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Wimbledon gives its top players a 12% pay rise

The All England Tennis Club has raised this year’s prize money by 12% – taking the winners’ pot to a record-breaking £31.6 million, writes Rachel Parker

When Andy Murray and Roger Federer take to Centre Court in SW18 this week, they’ll be even more at stake for each serve, volley and baseline return. For this year, the All England Tennis Club has increased the winners’ pot to £31.6 million, an increase of £3.5 million or 12 per cent on 2016.

Partly driven by the Brexit-related fall in the value of sterling since June 2016, the pay rise for the top grass-court performers also comes in response to the changing financial landscape in the game. Wimbledon, like the Opens in France and Australia, is playing catch up with the Americans.

That’s because the US Open has implemented ambitious plans to raise its prize money to $50 million by 2018. US Tennis Association spokesperson Chris Widmaier has said, it shows their ‘commitment to players’ and following another 10 percent rise in the prize money, the US Open remains the most lucrative of the four grand slams for the second year in a row.

And this has put pressure on the British, French and Australian equivalents to follow suit. As a result, rather like a game of mixed doubles where each player is trying to outdo the other, the last few years have seen staggering rises in the remuneration that the top players receive at all four grand slam tournaments, with a 14 percent increase by both the French and Australian Opens.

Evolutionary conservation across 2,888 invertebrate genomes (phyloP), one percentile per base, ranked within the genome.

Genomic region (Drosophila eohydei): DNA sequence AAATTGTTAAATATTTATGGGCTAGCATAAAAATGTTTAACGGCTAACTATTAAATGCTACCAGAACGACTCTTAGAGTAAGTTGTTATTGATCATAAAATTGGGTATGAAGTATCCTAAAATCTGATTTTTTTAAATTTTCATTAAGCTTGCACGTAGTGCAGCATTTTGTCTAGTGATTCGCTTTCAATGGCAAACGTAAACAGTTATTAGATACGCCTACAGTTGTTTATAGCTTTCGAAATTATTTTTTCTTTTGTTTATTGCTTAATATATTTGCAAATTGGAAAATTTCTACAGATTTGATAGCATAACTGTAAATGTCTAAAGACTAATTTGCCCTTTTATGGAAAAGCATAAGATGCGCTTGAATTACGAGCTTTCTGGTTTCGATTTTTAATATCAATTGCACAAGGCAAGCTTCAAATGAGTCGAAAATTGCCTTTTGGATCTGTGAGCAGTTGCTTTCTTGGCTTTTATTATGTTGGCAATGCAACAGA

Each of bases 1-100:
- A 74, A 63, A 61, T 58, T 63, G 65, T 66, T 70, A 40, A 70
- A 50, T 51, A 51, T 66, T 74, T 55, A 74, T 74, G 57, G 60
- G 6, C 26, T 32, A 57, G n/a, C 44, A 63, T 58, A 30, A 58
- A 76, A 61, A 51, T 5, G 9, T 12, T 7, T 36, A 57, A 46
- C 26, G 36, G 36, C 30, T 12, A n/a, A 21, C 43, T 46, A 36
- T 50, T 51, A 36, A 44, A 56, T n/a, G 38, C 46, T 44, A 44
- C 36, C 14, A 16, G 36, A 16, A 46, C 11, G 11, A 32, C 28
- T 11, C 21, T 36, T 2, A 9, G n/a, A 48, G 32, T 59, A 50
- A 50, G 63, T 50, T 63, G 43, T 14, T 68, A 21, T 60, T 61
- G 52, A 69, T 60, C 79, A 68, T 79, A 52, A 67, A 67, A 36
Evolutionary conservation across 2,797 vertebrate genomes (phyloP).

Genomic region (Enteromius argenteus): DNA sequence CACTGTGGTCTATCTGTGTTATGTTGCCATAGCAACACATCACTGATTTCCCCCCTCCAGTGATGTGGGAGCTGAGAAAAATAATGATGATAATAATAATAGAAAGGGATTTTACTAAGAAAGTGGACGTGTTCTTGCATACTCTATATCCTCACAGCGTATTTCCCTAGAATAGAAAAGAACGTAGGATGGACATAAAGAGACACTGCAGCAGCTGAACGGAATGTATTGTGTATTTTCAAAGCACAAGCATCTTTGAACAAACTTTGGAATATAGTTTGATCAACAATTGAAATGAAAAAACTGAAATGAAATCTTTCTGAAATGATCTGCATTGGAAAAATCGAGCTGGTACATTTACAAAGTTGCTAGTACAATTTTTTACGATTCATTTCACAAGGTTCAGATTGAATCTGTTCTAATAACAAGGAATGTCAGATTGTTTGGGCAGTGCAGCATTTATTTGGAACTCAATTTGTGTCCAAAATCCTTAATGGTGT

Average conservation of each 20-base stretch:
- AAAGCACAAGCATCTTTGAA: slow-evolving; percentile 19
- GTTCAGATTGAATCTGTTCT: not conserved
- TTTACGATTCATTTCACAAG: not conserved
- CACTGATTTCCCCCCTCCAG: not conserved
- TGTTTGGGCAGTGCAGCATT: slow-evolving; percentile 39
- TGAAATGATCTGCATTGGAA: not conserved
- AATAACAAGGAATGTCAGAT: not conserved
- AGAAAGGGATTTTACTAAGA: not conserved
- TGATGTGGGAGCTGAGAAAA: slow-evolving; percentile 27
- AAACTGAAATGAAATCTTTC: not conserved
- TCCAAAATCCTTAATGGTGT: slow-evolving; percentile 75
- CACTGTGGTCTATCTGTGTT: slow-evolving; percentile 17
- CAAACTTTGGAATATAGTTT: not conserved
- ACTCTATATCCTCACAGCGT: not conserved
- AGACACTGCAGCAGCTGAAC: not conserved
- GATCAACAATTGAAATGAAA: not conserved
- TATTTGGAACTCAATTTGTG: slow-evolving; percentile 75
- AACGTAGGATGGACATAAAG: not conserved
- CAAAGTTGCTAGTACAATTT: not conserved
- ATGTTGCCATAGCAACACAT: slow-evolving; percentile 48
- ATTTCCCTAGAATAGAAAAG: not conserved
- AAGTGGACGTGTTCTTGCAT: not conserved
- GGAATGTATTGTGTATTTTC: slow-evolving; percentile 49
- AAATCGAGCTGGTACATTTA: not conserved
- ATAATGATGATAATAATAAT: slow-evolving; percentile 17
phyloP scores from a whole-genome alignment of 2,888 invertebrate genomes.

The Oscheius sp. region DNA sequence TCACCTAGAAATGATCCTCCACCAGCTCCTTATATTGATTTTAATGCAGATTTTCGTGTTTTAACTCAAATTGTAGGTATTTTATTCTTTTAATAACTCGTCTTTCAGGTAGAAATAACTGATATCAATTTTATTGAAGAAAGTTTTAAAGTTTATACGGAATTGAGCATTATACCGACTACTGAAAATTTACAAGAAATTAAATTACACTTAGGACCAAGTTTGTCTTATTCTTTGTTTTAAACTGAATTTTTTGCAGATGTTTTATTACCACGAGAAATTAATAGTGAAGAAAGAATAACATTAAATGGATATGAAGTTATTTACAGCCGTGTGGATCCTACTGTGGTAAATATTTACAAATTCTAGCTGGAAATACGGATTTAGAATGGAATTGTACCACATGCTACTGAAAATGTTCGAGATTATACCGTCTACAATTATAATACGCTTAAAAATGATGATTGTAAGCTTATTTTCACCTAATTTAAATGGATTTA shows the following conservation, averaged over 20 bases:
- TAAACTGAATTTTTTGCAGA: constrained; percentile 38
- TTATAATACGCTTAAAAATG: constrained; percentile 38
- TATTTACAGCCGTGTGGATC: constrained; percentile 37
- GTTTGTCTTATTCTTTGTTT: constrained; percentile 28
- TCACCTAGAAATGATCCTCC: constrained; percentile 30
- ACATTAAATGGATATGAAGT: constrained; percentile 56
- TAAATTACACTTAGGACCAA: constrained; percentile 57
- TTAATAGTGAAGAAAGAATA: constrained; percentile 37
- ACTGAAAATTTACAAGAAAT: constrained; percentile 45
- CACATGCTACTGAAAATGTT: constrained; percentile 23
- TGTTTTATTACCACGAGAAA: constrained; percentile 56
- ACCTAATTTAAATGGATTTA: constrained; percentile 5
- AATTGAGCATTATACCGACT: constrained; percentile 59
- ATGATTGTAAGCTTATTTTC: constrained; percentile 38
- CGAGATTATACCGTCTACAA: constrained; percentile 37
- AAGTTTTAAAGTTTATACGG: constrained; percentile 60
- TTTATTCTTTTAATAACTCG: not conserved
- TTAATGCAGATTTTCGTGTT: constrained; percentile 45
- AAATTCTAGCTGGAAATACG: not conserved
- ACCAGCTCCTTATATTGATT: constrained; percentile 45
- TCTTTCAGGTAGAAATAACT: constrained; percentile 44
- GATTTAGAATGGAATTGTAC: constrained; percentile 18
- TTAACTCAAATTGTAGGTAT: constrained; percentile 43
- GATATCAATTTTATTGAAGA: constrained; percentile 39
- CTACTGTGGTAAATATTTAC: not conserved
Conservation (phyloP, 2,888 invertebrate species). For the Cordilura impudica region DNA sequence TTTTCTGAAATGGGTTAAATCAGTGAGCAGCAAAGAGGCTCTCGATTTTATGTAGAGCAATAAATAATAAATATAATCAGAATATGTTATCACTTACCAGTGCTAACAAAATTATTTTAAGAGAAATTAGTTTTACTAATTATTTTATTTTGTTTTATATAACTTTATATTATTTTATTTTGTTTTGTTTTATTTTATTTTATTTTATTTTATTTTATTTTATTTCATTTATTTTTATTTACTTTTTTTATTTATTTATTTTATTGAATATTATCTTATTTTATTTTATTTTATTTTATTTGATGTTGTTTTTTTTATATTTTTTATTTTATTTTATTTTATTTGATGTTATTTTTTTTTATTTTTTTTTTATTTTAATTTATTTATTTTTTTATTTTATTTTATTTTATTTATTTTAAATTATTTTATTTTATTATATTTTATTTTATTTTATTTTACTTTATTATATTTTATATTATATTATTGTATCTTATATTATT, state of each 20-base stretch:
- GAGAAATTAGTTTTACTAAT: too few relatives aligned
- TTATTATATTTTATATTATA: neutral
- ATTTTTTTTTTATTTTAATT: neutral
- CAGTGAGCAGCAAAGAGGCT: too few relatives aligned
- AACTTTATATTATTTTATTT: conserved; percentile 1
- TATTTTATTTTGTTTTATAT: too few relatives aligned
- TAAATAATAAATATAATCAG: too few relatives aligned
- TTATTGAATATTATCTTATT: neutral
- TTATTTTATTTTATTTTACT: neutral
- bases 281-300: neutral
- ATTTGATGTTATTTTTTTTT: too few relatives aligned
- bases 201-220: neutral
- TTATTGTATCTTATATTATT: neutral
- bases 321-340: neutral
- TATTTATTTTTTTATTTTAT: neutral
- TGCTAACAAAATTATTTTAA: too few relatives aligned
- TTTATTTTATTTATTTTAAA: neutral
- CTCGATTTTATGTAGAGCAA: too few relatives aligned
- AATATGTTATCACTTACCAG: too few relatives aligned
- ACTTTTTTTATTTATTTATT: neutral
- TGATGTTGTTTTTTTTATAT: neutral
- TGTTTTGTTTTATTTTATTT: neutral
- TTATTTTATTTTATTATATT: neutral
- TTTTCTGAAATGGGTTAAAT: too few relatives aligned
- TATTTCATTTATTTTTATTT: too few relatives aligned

However, with the drop in the value of pound sterling Wimbledon has been on the receiving end of a difficult serve and this year’s £3.5 million increase is necessary just to keep the international value of the winnings on par with that of 2016. Another unintended consequence of Brexit…

The trend for inflation-busting rises seems to have begun after the Association of Tennis Professionals registered complaints from top players over their relatively dismal projected earnings when compared with their goal scoring or ball dribbling counterparts.

For instance, only Roger Federer makes it to the top 10 on Forbes’ 2017 list of highest paid athletes, and even then his winnings make up a measly nine percent of his overall income, the rest coming from brand endorsements.

So with prize money going up, something’s got to give. Last year saw an equally steep hike in debenture ticket with the price of the No 1 Court debentures rising from £13,700 to £31,000 in 2016. Centre Court debenture tickets rose from £27,500 to £50,000. In lob terms that’s a smasher.

As well as putting prices up, the venues are laying on more seats – Wimbledon has increased capacity of the No 1 Court by 900 seats. And of course, there’s merchandising: Wimbledon sold 28,000 towels at £30 a pop last year, and spectators worked through 29,000 bottles of champagne and 28,000 kg of strawberries. So we needn’t worry about the squeezed margins of the venues.

More importantly, there is all to play for, for one category of player this year at Wimbledon in particular – notably the likes of Murray, Johanna Konta and the other British trophy-hunters. For these players prizes in pound sterling are doubly useful: not least because they get to enjoy the 12 per cent pay rise, without necessarily having to exchange them for another currency.